When people shop around for a personal trainer, many times they simply do not know what they’re looking for and how to decide if one trainer is better or more qualified than another. Here are the main guidelines to look for when considering which personal trainer is the best fit for you. You can also look up trainers and verify their credentials using the Fitness Connect website.

Education: Does the candidate have a college degree? Only trainers without a college degree will argue that this component is overrated. However, at the end of the day, who are you more likely to trust; someone who put years into obtaining their credentials or someone without a degree who put months into just obtaining certifications? The choice is clear—you are usually better off with a degreed personal trainer than one who did not finish college. Relevant degrees that you should look for are: kinesiology, exercise science, physical education, fitness and wellness, public health, etc. The more education the candidate has, the better.

Certifications: Don’t let anyone fool you. Not all certifications are created equal. Some require a college degree to obtain, while others can be obtained at a weekend workshop. The great thing about certifications is the fact that most require continuing education in order to recertify after 2 or 3 years. This means trainers have to stay up-to-date on the latest science and research. Be sure to ask the candidate if their certifications are current. Here is a list of the most respected certification organizations in the fitness industry with a link to their website in no particular order:

ACSM –American College of Sports Medicine

NSCA – National Strength and Conditioning Association

NASM – National Academy of Sports Medicine

ACE – American Council of Exercise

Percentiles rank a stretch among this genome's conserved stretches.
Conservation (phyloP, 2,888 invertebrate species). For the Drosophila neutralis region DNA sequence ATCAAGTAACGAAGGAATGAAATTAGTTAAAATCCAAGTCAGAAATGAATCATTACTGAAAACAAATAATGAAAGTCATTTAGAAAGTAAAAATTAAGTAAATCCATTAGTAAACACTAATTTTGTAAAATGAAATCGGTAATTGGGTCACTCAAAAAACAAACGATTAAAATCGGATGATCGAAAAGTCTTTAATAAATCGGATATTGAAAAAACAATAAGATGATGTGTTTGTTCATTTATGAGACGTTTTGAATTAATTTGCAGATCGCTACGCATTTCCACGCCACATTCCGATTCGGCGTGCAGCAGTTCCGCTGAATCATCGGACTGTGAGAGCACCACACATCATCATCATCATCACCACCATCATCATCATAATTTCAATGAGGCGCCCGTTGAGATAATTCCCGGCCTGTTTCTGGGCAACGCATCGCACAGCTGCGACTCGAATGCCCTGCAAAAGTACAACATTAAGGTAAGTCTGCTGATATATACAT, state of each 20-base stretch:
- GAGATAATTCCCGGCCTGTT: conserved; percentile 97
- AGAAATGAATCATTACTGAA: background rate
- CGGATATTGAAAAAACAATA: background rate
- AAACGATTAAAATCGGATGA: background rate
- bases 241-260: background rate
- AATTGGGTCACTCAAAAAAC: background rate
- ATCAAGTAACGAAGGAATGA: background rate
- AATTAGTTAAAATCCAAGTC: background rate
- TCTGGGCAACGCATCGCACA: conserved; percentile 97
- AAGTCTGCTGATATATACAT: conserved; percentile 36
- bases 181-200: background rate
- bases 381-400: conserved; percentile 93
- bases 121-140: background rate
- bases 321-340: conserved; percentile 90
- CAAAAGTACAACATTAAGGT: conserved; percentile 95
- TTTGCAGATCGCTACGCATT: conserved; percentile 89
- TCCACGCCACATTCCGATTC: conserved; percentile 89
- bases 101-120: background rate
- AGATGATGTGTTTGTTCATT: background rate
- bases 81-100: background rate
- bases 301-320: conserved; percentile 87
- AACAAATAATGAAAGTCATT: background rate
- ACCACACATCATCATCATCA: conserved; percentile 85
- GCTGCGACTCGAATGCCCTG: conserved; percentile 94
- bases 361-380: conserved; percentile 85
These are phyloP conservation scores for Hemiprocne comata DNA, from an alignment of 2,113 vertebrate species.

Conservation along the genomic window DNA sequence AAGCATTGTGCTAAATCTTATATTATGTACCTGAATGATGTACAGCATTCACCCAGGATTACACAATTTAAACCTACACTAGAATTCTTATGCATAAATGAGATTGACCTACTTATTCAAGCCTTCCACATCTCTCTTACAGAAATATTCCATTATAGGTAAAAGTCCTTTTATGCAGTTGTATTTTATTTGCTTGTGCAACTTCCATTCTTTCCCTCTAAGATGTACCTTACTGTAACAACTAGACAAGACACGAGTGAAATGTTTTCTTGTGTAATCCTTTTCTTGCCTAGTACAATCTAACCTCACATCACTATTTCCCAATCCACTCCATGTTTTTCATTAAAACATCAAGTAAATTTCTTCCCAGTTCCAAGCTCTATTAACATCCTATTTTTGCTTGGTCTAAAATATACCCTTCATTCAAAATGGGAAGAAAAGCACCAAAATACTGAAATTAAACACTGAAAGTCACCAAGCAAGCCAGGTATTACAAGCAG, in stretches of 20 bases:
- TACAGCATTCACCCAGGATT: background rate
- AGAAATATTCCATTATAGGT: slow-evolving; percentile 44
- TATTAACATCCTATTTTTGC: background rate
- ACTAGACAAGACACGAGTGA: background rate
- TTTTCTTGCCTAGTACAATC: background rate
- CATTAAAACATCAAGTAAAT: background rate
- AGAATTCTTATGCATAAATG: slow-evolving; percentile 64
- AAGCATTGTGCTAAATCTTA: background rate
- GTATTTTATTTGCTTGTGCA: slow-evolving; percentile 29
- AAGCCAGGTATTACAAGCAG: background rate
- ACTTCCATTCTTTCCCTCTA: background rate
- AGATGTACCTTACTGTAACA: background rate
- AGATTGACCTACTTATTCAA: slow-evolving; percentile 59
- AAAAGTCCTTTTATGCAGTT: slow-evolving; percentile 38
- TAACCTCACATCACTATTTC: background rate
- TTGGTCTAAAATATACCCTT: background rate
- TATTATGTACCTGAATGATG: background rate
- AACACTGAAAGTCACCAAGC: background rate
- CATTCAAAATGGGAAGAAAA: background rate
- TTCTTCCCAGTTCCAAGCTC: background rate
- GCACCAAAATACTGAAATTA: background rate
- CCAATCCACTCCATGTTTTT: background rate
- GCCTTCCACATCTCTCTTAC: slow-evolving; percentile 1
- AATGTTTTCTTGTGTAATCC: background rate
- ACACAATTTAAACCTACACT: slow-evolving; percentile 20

CI – Cooper Institute

NCSF – National Council of Strength and Fitness

Experience: You obviously don’t want your trainer telling you that you’re his or hers first client.  However, there are times when trainers will exaggerate how many years they have been in business. For example, a 30 yr old trainer might say they have 15 years of training experience. Well, let’s do the math and come to the conclusion that this particular trainer started training clients at age 15! What the trainer really means is that they started working out or helping their friends with exercise questions when they were 15. So here is the take-home message: Be sure to ask the potential trainer how many years it has been since they obtained their first certification. This will be the true number of “training experience” years that he or she has been a “fitness professional”.

Specialty: Some trainers specialize in helping seniors, while others may specialize in training elite athletes. If you are a mother who just had a baby, you better find a trainer that specializes and has experience in postpartum exercise. If a trainer says they specialize in everything for everybody, keep on looking for a trainer that understands what they specialize in and realizes that sometimes it’s best to refer certain clients to other trainers who will be a better fit for that client’s specific needs.

Personality: Most likely, you are going to be around your hired personal trainer a lot. If they annoy you, smell funny, creep you out, or clash with your personality after the first couple of visits, it’s probably not going to get better! Be sure that you feel comfortable and enjoy being around your trainer, because trust me, there will be days when they will be the last people on earth you want to visit! This just means they are doing their job.  Happy shopping!